USC Receives Award to Improve Diversity and Efficiency of Alzheimer’s Clinical Trials

A USC initiative aimed at increasing access and reducing inequalities in clinical trials for Alzheimer’s disease (AD) has received a three-year, $3.5 million gift from Gates Ventures.

Launched last year with funding from Gates Ventures, USC’s Clinical Trial Recruitment Lab (CTRL) pilots and evaluates innovative ideas to boost Alzheimer’s awareness and recruit more people of diverse backgrounds to clinical trials. Lack of representation in Alzheimer’s clinical trials can widen health disparities experienced by people of color. Black and Hispanic people are at higher risk of Alzheimer’s disease and related dementias.

The gift will allow CTRL to fund three pilot projects – with more to come – that test novel approaches to tackle this issue:

  • Amanda Boyd, Associate Professor at Washington State University, will explore whether culturally tailored recruitment materials can improve AD clinical trial participation among American Indian and Alaska Native adults.
  • Hamid Okhravi, Associate Professor of Geriatrics at Eastern Virginia Medical School, will test whether group screenings in convenient community settings, compared to a standard individual screening approach, can increase the enrollment rate of Black adults.
  • Dung Trinh, Chief Medical Officer of Healthy Brain Clinic, a dedicated Alzheimer’s clinical trial site, will examine whether community pharmacies can help improve screening and recruitment from underserved communities in Southern California.
Dr. Hamid Okhravi’s group screening project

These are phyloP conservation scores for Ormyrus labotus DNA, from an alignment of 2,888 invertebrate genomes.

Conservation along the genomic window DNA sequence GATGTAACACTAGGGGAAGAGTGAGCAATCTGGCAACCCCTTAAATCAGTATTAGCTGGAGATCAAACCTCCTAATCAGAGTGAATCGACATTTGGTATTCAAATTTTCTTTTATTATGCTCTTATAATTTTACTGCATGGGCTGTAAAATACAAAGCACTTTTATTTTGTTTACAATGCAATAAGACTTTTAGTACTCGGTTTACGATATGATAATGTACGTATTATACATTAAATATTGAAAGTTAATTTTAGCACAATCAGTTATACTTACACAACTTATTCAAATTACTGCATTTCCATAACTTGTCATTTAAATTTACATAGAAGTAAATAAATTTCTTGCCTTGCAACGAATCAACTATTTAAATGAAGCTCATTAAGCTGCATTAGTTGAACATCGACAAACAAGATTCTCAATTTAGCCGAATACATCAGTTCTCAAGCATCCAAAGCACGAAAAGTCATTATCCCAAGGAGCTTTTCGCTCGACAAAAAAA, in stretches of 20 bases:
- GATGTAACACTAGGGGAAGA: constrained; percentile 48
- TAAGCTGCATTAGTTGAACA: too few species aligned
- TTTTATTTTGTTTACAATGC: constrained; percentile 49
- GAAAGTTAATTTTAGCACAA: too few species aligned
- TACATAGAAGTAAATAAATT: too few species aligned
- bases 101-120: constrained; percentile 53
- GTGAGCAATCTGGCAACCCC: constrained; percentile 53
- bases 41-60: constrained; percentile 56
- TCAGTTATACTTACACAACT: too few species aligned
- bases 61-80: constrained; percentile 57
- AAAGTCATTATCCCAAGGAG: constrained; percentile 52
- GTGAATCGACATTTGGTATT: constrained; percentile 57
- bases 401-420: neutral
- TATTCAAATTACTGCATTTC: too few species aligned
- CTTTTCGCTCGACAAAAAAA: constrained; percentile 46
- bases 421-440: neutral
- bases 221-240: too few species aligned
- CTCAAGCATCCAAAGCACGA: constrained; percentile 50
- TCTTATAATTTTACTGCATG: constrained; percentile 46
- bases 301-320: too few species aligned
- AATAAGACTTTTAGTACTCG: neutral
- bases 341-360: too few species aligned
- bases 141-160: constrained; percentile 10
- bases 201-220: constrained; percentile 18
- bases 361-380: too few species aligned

CTRL is a collaboration between the USC Schaeffer Center for Health Policy & Economics and USC’s Alzheimer’s Therapeutic Research Institute. The lab previously received $5.8 million from Gates Ventures and the American Heart Association, bringing its total funding to $9.3 million.

The rate of innovation in the treatment of Alzheimer’s has been slow, and research shows that AD clinical trials are frequently delayed due to slow patient enrollment, long follow-up periods, and higher costs compared with trials in other therapeutic areas. The recruitment and retention of diverse volunteers to participate in clinical research studies remains a key barrier.

To address these challenges, CTRL coordinates resources and expertise from academia, industry, and philanthropy to conduct pilot projects, disseminates findings and shares best practices on recruitment strategies. The lab aims to fund additional pilot programs in the future, and if pilots are successful, they can be scaled and inform policies that support wider implementation. CTRL also plans to convene researchers involved in AD clinical trials.

“Making progress against Alzheimer’s requires advancing therapeutic development—especially among the populations hardest hit by the epidemic,” said Dana Goldman, co-director of the USC Schaeffer Center and Dean of the USC Sol Price School of Public Policy and C. Erwin & Ione L. Piper Chair. “We are grateful Gates Ventures has continued to support CTRL on our mission to improve the diversity and speed of clinical trials.”

The number of Americans older than 65 with Alzheimer’s dementia is projected to nearly double to 13.8 million by 2060. Yet, just 1% of eligible individuals are enrolled in clinical trials for potential AD therapies, according to research from the Schaeffer Center, a partnership between the USC Price School and Alfred E. Mann School of Pharmacy and Pharmaceutical Sciences. What’s more, Black and Hispanic people are frequently underrepresented in AD clinical trials, despite their higher risk for AD.

“People respond differently to therapies and trial participation from groups underrepresented in Alzheimer’s clinical research is key to finding therapies that work for everyone,” said Desi Peneva, who leads the Clinical Trial Recruitment Lab. “CTRL’s mission is to accelerate clinical development by testing novel trial recruitment and retention strategies, disseminating findings and sharing best practices.”